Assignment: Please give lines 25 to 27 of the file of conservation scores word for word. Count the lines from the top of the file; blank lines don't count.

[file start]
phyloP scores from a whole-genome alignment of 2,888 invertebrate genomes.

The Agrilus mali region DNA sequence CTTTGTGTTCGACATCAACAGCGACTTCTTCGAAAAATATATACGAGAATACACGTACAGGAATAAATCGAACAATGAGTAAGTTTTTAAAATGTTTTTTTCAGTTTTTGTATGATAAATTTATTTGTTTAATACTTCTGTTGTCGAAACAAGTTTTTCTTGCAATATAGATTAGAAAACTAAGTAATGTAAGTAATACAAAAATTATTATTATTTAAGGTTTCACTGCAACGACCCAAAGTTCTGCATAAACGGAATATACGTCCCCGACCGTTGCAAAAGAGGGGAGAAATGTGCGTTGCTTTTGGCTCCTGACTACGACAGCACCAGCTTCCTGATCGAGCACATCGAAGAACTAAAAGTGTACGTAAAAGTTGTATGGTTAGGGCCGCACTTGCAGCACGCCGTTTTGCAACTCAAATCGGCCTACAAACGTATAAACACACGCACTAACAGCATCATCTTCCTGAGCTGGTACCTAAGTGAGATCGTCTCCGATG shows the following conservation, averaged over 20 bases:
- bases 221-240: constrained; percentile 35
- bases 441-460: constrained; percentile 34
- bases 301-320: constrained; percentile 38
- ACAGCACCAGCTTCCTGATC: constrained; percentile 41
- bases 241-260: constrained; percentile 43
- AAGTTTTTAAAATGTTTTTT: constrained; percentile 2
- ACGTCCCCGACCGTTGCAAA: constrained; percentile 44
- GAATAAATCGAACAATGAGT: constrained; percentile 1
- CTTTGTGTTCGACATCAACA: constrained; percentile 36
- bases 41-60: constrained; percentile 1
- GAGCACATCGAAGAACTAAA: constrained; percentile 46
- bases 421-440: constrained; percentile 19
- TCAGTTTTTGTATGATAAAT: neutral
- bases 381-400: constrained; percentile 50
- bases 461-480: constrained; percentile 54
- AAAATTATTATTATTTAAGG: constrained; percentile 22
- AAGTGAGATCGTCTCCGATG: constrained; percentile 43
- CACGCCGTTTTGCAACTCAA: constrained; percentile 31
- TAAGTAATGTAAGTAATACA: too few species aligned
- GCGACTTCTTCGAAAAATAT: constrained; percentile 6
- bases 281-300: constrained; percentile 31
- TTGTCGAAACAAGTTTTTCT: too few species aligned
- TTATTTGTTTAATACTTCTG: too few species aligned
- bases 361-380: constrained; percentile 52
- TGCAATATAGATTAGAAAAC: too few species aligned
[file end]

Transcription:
- TTATTTGTTTAATACTTCTG: too few species aligned
- bases 361-380: constrained; percentile 52
- TGCAATATAGATTAGAAAAC: too few species aligned